But to think a child isn't influenced by what they see and read is reckless. I think we give human beings a little too much credit because frankly most people are book smart, street smart, but not very good free thinkers. Atheists, Christians, and everyone else alike. Its rare that a true free thinker comes along. Most people listen to what others say and do and just copy them with no real understanding of what they are doing. I cite dozens of different people in my life who have attacked something with a complete misunderstanding of what that something is (War, politics, religion, nearly everything) and say that so and so said it was true, so it must be true.

    I used to think differently but recent months, after leaving my old community to go to college, have taught me very differently. There is a legitimate fear that a book about killing god will hurt Christianity, but I'm also fairly certain its overblown and not as big a threat as destroying ones right to say what they think. The Christian god is one of understanding and love, not opression and ignorance.
     
  14. ivy
    Offline

    ivy Member

    Joined:
    Dec 1, 2007
    Messages:
    41
    Likes Received:
    2
    Location:
    Alternate between Maine and Russia
    The upside of banning a book is, there's no better way to guarantee that people will read it. There's a list of books that have been banned, or have tried to be banned here: http://http://www.banned-books.com/bblista-i.html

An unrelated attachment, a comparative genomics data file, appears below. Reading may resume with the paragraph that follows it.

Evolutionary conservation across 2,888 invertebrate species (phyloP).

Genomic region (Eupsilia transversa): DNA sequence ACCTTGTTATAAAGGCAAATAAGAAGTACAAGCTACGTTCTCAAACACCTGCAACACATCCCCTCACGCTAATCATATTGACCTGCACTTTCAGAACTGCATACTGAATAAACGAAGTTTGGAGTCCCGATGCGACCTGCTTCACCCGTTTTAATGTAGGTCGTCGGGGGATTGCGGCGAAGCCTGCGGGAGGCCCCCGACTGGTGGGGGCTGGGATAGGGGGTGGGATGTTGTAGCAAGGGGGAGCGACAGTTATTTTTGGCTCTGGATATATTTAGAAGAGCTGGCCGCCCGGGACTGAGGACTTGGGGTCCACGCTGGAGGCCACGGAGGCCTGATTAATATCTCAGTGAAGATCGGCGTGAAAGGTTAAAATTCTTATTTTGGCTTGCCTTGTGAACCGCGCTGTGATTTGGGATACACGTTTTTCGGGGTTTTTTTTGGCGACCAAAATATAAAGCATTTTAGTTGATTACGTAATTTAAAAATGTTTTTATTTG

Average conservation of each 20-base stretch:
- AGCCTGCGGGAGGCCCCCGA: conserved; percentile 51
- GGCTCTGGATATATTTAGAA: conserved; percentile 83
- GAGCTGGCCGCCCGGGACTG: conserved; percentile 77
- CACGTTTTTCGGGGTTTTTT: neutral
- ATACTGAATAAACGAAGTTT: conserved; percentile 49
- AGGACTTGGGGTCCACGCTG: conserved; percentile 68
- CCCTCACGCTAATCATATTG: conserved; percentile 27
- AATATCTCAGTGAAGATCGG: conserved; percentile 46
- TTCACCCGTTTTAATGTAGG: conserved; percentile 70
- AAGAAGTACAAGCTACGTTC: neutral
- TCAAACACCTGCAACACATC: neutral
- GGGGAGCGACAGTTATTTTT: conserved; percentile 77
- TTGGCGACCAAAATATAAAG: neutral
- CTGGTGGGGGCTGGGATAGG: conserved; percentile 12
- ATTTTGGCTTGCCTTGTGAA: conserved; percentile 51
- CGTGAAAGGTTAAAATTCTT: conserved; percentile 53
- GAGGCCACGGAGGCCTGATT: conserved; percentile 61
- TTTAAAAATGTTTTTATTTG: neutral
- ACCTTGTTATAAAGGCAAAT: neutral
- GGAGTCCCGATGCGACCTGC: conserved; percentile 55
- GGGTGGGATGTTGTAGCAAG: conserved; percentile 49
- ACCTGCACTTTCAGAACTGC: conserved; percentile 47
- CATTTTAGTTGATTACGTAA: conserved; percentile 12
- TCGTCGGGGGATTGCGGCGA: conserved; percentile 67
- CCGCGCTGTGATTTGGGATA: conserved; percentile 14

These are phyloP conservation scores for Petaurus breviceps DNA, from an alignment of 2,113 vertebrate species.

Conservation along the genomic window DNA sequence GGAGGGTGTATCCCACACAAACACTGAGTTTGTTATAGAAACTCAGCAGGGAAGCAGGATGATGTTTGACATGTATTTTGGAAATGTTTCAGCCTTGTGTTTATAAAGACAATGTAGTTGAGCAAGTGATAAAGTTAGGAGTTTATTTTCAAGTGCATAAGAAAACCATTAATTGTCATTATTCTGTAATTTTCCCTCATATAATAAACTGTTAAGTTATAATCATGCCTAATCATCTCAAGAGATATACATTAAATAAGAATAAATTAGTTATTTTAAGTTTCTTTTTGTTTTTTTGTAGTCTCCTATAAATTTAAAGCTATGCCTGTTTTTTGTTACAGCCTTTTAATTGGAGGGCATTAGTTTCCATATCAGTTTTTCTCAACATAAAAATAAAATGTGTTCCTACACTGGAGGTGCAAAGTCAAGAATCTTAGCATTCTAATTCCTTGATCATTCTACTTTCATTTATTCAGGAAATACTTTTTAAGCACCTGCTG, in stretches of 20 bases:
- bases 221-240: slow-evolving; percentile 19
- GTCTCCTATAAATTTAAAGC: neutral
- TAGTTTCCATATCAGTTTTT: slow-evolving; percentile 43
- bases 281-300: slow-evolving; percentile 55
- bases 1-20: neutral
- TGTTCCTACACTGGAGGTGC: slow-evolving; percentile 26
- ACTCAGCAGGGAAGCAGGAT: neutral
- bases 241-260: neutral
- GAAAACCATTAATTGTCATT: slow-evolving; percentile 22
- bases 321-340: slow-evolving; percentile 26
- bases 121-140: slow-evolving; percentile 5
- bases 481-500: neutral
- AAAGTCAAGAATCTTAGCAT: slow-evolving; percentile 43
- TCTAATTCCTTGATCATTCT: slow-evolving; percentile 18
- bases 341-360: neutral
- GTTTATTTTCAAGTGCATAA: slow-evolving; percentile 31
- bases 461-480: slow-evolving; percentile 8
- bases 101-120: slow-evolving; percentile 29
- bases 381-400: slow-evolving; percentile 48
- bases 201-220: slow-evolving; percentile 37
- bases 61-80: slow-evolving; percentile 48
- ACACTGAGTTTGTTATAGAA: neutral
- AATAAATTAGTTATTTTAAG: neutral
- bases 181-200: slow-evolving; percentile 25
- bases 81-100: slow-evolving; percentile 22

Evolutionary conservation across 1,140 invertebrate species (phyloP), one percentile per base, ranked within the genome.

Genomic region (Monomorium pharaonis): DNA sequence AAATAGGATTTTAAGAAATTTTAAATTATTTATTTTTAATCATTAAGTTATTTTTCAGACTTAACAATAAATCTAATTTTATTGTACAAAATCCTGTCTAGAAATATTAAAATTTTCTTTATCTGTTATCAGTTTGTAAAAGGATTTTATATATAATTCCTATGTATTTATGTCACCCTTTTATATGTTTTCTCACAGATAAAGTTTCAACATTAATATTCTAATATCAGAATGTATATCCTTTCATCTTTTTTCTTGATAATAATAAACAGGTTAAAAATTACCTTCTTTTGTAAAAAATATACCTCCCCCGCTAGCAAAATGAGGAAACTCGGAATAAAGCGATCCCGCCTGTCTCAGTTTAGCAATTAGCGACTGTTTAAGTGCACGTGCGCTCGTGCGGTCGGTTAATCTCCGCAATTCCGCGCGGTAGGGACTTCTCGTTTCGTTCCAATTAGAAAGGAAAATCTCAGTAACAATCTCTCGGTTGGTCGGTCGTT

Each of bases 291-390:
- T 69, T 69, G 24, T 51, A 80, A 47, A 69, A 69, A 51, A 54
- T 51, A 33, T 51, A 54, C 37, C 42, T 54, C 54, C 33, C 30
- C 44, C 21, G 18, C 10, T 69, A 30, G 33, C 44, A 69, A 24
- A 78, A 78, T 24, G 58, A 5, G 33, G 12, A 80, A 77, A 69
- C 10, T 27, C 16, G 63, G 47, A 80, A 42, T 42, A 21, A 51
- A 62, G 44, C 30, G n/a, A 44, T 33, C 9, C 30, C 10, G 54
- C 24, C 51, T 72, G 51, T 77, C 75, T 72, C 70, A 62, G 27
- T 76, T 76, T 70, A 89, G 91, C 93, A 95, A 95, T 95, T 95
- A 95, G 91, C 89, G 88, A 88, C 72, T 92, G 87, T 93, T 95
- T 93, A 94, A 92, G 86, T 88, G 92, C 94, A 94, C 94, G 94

The first two on the list are: The Adventures of Huckleberry Finn and American Heritage Dictionary, 1969. **snort**

    If I ever get a book published, I hope someone'll try to ban it. It looks like yesterday's Banned Book is tomorrow's Best Seller.
     
  15. tehllas
    Offline

    tehllas New Member

    Joined:
    Dec 5, 2007
    Messages:
    6
    Likes Received:
    0
    Location:
    Las Vegas
    Does it count when the group being told what they are not allowed to read is a group of children. They are told what they may or may not eat, wear, and listen to. How is this any different from reading?

    Also, I'm not agreeing or disagreeing with the ruling, but I think this is definitely something to think about.
     

Share This Page